In order to avoid becoming a victim of identity theft through your mailbox, you should make sure that it is securely locked so that it is not easily accessed by your friendly neighborhood identity thief and when it comes to outgoing mail, don’t put it in your mailbox for your postal carrier to pick up regardless of how convenient it may be to do so.  In fact, identity thieves have been known to steal mail from the U.S. Postal Service mailboxes found on the corners of major streets so, in order to be safe, you should mail your outgoing mail at the post office.   It may seem like this is being a bit excessive when it comes to protecting your mail, but remember, even paranoids have enemies.

Scam of the day – January 19, 2015 – University employee payroll scam

January 19, 2015 Posted by Steven Weisman, Esq.

The Internet Crime Complaint Center, known as IC3 has issued an alert warning about a spear phishing scam aimed at university employees around the country.  It starts with an email addressed specifically with the name of the intended victim.  The email looks official and appears to have been sent by the Human Resources Department of the college or university where the intended victim works.  The email informs the potential victim that there has been a change of the employee’s status and that the employee is required to click on a link contained in the email that takes the employee to a website that appears to be that of the Human Resource Department for the college or university where the victim works where the employee is prompted to input information.  The website is  counterfeit.  The scam is a ruse intended to obtain the login information of the potential victim.  Once this information is provided to the scammer, he or she then logs on to the real Human Resources Department page and changes the bank account information for where the employee’s check is deposited so that the school sends the victim’s check to a bank account controlled by the identity thief.  In addition, since many people use the same user name and password for all of their accounts, the scammers may also attack other accounts of the victim.


Although the IC3 warning deals specifically with university and college employees, this scam works just as well with any company that pays their employees through direct deposit so everyone who is paid through a direct deposit should be aware of this scam.  Remember my mantra, “trust me, you can’t trust anyone.”  Never click on links in emails unless you are sure they are legitimate.  In many instances, by clicking on the link, you are unwittingly downloading malware on to your computer or other electronic device.  You also should never provide personal information in a reply to an email.  Confirm whether or not the request for personal information is legitimate and even then, go directly to a website for the company or other institution that you know is legitimate to provide such information.  Finally, as I have warned you many times, (sorry to be a nag) use a unique password for all of your accounts so that if your password from a particular account is jeopardized, your other accounts are still safe.  This is not as difficult as it might seem.  In my book “Identity Theft Alert,” I provide instructions as to how to pick easy to remember, strong passwords.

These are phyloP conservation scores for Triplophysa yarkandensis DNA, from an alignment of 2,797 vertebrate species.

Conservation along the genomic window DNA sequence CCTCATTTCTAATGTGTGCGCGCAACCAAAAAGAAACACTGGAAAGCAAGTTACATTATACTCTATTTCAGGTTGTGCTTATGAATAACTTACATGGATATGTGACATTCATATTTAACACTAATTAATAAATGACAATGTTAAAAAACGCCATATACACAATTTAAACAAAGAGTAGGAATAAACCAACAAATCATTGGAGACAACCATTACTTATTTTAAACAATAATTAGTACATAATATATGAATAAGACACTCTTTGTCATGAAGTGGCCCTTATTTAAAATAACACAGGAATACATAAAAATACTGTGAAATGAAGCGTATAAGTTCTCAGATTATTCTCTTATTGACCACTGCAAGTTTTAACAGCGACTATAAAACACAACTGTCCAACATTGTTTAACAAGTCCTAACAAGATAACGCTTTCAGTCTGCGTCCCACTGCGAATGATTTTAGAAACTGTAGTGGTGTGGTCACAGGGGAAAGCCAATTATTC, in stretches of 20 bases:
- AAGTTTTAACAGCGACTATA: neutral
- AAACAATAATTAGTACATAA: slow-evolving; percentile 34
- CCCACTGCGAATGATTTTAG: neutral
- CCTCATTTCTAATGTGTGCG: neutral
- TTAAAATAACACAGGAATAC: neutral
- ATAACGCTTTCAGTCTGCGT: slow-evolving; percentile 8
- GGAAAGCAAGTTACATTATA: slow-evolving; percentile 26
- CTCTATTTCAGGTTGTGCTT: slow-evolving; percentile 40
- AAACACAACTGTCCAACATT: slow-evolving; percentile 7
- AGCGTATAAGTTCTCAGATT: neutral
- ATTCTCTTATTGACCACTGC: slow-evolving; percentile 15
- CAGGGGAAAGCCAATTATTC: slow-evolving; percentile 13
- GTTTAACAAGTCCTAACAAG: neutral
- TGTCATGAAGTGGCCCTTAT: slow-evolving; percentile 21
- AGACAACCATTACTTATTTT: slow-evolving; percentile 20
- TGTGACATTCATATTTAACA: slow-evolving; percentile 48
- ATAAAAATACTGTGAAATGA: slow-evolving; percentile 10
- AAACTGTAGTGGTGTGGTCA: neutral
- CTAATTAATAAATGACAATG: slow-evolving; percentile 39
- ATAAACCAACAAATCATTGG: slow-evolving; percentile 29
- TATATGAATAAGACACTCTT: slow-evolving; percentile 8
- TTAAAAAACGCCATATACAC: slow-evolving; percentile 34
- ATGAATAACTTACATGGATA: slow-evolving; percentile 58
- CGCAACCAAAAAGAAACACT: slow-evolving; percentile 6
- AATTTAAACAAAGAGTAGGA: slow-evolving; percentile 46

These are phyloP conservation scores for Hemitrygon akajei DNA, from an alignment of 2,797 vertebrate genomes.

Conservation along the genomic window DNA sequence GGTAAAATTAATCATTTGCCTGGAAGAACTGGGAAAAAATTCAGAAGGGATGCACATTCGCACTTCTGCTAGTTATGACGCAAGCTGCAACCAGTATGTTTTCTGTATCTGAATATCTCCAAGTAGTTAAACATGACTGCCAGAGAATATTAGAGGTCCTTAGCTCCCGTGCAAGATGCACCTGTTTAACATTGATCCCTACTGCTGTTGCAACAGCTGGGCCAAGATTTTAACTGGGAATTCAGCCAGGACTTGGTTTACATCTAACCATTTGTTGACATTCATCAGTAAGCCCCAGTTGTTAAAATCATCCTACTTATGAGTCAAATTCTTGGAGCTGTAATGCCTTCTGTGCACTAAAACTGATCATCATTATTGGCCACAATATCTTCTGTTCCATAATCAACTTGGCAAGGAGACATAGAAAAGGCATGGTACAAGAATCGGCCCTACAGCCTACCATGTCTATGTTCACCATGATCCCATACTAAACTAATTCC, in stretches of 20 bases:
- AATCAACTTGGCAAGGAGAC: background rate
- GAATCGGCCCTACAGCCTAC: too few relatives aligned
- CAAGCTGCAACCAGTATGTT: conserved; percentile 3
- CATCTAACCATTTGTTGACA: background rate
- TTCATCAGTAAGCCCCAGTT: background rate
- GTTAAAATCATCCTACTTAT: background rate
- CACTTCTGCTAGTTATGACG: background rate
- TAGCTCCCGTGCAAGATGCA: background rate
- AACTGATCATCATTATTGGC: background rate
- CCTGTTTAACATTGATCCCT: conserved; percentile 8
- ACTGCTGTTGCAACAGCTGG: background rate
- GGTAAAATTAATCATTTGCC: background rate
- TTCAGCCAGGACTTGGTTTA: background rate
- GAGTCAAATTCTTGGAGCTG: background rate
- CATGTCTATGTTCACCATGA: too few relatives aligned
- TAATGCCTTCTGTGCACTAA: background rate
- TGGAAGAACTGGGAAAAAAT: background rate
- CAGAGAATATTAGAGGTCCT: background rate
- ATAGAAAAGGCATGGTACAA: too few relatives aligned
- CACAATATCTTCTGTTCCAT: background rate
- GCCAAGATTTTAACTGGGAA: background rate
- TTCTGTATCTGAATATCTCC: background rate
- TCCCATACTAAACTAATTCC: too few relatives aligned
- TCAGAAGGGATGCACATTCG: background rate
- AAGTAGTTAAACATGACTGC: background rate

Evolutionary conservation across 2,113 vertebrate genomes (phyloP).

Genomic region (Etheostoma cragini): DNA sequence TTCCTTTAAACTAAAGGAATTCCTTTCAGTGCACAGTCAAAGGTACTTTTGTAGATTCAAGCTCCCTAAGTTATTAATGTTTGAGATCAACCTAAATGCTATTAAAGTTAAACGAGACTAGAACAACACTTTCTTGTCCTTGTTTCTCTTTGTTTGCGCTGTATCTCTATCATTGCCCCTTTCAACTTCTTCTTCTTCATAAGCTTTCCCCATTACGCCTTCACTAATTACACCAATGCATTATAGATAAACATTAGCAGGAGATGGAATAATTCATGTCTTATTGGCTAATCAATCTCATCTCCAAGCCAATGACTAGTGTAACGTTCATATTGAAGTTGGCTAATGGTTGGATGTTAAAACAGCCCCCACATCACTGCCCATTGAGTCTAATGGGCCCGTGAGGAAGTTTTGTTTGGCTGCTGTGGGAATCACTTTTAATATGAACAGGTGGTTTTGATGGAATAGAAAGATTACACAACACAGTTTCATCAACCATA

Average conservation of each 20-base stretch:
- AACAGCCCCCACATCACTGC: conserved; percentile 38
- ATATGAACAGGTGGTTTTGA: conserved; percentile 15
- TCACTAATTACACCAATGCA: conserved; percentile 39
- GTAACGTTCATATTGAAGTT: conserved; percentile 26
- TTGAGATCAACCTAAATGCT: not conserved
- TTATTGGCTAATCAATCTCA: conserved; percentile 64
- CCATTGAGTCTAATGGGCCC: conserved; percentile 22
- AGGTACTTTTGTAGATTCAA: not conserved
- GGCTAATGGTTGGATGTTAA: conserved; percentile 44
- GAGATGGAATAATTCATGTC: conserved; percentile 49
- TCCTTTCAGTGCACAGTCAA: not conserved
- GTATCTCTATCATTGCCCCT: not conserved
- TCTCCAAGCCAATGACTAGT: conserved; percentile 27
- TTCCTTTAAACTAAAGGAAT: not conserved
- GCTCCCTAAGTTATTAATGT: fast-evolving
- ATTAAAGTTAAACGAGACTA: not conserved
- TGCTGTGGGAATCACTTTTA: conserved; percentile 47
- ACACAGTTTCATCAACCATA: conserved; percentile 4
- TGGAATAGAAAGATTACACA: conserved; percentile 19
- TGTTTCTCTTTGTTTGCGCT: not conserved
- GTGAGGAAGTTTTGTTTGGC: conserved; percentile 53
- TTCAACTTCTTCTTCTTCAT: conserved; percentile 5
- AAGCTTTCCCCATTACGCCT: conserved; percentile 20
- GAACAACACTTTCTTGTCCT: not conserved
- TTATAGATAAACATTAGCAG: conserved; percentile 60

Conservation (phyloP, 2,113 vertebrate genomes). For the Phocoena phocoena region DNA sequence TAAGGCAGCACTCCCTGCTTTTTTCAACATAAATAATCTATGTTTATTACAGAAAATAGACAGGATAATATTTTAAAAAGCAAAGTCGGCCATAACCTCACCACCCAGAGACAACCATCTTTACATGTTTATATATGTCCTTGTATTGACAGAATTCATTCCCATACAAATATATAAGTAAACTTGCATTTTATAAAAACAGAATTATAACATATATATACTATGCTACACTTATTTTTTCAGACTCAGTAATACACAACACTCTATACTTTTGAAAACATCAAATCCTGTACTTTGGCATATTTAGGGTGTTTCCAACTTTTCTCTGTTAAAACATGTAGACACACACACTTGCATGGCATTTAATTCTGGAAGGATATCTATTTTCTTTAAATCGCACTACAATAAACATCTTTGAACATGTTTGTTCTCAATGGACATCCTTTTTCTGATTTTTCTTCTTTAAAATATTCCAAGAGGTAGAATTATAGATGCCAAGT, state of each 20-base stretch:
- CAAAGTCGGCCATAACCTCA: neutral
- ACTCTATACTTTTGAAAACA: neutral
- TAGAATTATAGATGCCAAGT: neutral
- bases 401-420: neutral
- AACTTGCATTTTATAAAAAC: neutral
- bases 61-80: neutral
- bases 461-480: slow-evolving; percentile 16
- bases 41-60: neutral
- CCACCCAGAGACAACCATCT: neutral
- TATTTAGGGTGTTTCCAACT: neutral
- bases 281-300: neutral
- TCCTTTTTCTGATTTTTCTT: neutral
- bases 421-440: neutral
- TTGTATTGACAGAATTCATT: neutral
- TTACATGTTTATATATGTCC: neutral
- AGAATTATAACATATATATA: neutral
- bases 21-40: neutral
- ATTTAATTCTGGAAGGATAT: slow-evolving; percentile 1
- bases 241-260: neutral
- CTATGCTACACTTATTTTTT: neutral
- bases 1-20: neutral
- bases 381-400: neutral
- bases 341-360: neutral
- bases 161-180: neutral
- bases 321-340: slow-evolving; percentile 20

Scam of the day – January 16, 2015 – Airlines frequent flier accounts hacked

January 16, 2015 Posted by Steven Weisman, Esq.

American Airlines and United Airlines both have recently announced that last month frequent flier accounts for thousands of their customers were hacked by identity thieves stealing miles to book free trips and upgrades.  Although the hacking occurred in December, the airlines are just now notifying affected customers.  Both affected airlines have informed the victims of the hackings that their stolen miles will be restored to their accounts.   It is important to note the important distinction that the computers of American Airlines and United Airlines were not hacked, but rather individual accounts of customers whose usernames and passwords has somehow been obtained by the identity thieves to gain access to their frequent flier accounts.


The lesson of this scam is one that I have previously mentioned many times, namely, you should use complex usernames and passwords and, most importantly, have different usernames and certainly different passwords for all of your accounts.  Otherwise you are at risk for all of your online activities from banking to retail purchases if someone manages to steal just one account’s username and password.  I have written extensively about how to pick a difficult to steal, but easy to remember password many times before, but one tip is definitely worth remembering.  Pick a phrase, such as “IDon’tLikePasswords” and you can use this complex and strong password which has symbols, small letters and capital letters and then strengthen it further by adding a couple of exclamation points at the end to read “IDon’tLikePasswords!!” and then use it as a base password that you distinguish with a few letters for each account.  So, for example, if the password were to be for your American Airlines frequent flier account, you could make the password “IDon’tLikePasswords!!AM.”